Professional, Scientific, and Technical Services

  • The business climate continues to be tentative. The hesitation of buyers and sellers is hurting small businesses.
  • Credit is not the issue at least for us. What is holding us back is fear of the unknown. We will continue to be ultraconservative until such time as we feel we can confidently reinvest without fear of new regulations, taxes and penalties.
  • Currently we are having little difficulty in obtaining necessary financing as we have a substantial line of credit in place along with a more than 60-year business history.
  • We have had no difficulty getting credit for equipment upgrade and vehicle purchases. We have not tried or need to get short-term credit.
  • We are reluctant to hire because we don't know what is going to happen in the economy, especially with looming tax increases. Credit is not a problem; we have plenty of credit available.
  • Due to our client's inability to get funding, we are implementing salary reductions across the firm to stave off staff reductions.
  • Overregulation appears to be a nightmare for all the smaller banks we talk with, and the larger banks won't lend money unless we can match it with cash on hand. It's tough out there for a borrower.
  • We are debt free and haven't had a need for credit. Our balance sheet is strong, and we do not believe we would have difficulty obtaining credit.
  • We rarely use credit in our company. We do carry a $2 million line of credit that we renew annually. No problems there. We also work for a major bank, and we know they are very aggressive in seeking loans from qualified middle market companies. We don't see any reluctance on their part. We work hard with them to attract business borrowings. We’d say the operative word is "qualified" when it comes to loan commitments.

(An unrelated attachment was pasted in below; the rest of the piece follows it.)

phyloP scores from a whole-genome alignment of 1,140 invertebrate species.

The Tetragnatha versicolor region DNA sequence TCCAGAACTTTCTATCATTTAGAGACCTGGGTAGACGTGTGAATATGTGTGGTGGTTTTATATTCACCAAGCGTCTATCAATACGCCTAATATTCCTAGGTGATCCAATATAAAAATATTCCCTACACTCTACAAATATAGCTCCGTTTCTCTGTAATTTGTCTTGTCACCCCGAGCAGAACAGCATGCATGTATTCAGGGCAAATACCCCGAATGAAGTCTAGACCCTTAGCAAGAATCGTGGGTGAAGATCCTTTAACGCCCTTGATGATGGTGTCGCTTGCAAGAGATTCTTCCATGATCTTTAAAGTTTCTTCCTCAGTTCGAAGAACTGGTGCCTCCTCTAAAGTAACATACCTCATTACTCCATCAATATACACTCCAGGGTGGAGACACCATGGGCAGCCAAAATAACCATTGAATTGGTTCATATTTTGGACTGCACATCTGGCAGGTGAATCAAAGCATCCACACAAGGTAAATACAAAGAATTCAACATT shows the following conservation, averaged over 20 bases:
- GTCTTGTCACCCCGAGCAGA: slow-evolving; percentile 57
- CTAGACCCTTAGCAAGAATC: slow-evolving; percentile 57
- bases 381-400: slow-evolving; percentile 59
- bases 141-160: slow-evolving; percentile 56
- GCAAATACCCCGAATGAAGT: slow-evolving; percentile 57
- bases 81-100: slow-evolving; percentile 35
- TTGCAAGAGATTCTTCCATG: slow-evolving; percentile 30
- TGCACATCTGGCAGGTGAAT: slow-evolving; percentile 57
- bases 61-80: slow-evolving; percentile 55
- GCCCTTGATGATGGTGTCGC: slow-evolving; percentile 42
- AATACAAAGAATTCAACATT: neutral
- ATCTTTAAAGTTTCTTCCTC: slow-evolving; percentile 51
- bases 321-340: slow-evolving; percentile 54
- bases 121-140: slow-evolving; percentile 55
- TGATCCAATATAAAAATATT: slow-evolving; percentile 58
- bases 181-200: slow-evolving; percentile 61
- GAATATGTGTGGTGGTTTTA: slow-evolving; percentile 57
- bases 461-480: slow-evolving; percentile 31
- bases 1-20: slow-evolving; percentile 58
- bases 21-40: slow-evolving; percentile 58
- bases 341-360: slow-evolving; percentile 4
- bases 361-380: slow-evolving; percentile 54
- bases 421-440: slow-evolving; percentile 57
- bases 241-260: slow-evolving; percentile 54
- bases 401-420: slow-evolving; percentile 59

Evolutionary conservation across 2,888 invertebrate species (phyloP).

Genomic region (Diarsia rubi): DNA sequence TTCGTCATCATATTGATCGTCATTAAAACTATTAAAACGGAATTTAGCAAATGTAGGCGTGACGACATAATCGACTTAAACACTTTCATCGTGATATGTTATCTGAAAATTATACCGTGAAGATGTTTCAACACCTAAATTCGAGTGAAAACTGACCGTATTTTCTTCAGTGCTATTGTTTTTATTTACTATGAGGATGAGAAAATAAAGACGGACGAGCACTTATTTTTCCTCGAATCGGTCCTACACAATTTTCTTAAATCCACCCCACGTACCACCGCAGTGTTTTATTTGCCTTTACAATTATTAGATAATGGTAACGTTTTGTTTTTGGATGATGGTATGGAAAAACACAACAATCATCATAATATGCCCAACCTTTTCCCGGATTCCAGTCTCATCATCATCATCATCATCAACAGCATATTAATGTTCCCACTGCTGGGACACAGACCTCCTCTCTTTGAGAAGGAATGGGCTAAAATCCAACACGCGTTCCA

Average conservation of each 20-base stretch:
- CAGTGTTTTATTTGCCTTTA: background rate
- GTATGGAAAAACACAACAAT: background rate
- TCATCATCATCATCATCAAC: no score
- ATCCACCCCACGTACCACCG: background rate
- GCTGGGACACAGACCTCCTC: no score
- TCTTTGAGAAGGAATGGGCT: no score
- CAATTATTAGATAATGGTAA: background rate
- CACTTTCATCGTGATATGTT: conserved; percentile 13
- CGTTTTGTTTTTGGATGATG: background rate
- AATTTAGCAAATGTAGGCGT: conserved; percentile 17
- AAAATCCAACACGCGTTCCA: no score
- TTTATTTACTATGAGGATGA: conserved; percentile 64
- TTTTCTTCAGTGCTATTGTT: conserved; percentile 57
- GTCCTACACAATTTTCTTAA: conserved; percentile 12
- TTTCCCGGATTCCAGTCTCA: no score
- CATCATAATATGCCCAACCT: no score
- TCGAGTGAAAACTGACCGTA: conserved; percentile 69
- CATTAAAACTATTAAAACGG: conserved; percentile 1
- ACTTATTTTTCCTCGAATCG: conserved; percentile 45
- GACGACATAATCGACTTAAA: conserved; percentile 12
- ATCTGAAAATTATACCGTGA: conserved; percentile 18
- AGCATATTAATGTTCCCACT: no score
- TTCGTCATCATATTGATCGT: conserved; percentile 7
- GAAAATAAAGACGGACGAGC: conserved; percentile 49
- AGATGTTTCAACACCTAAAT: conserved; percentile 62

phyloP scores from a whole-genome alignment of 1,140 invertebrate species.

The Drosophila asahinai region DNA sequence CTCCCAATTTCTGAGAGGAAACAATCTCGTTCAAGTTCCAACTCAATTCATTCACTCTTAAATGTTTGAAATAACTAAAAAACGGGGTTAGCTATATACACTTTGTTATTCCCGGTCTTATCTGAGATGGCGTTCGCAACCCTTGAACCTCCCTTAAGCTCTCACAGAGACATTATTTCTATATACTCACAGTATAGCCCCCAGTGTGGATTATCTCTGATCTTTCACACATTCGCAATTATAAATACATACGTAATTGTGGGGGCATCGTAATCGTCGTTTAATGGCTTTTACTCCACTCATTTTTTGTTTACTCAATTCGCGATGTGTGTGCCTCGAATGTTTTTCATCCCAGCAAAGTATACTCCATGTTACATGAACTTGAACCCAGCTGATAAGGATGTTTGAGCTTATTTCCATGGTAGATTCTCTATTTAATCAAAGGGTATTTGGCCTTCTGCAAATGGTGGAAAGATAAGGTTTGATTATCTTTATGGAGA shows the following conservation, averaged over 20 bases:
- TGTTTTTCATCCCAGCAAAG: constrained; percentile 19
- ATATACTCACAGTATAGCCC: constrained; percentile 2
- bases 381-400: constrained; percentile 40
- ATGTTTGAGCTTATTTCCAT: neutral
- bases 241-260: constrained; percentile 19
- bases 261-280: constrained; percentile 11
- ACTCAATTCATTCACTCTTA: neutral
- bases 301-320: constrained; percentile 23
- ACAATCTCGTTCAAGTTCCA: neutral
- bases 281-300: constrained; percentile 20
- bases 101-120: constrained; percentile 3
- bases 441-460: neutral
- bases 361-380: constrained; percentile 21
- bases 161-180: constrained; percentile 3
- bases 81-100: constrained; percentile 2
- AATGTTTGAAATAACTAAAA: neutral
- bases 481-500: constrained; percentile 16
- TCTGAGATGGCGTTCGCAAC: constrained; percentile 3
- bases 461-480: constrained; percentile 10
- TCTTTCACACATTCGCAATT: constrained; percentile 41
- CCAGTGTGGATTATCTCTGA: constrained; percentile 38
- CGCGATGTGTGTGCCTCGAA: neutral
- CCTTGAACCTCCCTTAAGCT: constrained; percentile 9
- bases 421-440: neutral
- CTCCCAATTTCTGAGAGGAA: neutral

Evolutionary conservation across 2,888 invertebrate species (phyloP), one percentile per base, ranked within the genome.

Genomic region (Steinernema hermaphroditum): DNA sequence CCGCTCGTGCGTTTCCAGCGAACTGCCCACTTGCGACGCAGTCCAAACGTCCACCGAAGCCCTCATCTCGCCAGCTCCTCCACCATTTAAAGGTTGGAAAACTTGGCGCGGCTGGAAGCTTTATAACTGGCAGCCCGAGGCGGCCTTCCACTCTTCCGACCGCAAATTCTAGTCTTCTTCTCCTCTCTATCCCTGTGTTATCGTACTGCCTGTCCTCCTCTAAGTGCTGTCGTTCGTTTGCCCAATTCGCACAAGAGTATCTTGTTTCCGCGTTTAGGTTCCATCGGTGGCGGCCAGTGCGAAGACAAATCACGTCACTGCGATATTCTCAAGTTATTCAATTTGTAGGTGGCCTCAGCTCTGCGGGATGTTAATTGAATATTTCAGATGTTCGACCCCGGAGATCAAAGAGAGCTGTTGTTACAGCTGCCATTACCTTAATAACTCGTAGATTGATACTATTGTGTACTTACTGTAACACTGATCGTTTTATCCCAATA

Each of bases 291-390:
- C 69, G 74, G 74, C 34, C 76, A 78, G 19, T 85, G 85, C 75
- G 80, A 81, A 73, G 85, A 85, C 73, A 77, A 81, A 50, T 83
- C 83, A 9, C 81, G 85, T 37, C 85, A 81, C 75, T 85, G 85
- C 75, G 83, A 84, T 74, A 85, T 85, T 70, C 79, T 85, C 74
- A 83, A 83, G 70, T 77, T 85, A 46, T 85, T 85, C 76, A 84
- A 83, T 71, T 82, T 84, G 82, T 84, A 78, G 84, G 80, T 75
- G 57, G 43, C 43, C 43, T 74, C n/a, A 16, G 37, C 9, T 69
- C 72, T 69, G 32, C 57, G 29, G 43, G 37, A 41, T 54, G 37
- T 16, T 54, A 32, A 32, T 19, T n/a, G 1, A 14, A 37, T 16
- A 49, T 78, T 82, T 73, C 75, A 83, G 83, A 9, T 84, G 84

Administrative and Support Services

  • Lenders are making consumer loans for autos, electronics, etc., but not home loans. Acceptable credit scores vary, and some ignore relevant factors. If the congressional criteria for a qualified residential mortgage are too stringent, lenders will withdraw more, especially faced with new regulations, and the housing market will slow substantially.
  • We have stopped using credit other than credit cards since 2008 as we pay cash for all company investments.
  • About the only time we have borrowed is for acquisitions. Those have been few and far between.

Ambulatory Health Care Services

  • Banks are requiring a very high level of credit rating, i.e., tying up the entire personal and company-related assets into any kind of credit line extension and limiting our options to run our company business lines. Despite low interest rates, the requirements from the banks are causing significant enough headaches that small business owners are limiting their intent to hire and expand business.
  • We finance our capital need internally; therefore, we are not in a position to answer questions about credit availability.
  • We are purchasing a new MRI scanner in November costing over $1 million. Our bank would only finance half the cost, so we used private financing and a large down payment to complete the purchase.

Accommodation

  • We are able to finance via working capital. However, conditions and outlook could change anytime soon. We are carefully monitoring current conditions before making any decisions about future building projects.
  • We are privately owned and funded; hence, we have not had the need to borrow recently.

Food Services and Drinking Places

  • We are doing well and have not needed any additional funding.
  • We have financing pending on one long-term project—a new store—but it looks very favorable, and we have been given the impression from the first meeting with the bank that the loan will be approved. So, it is not a done deal yet, but it appears that indicating "no difficulty" in obtaining long-term financing is the correct response; we haven't asked anyone for any form of short-term financing.

Religious, Grantmaking, Civic, Professional, and Similar Organizations

  • We are a not-for-profit organization and finance activities from our reserves.

Questions regarding the Texas Service Sector Outlook Survey can be addressed to Amy Jordan at amy.jordan@dal.frb.org.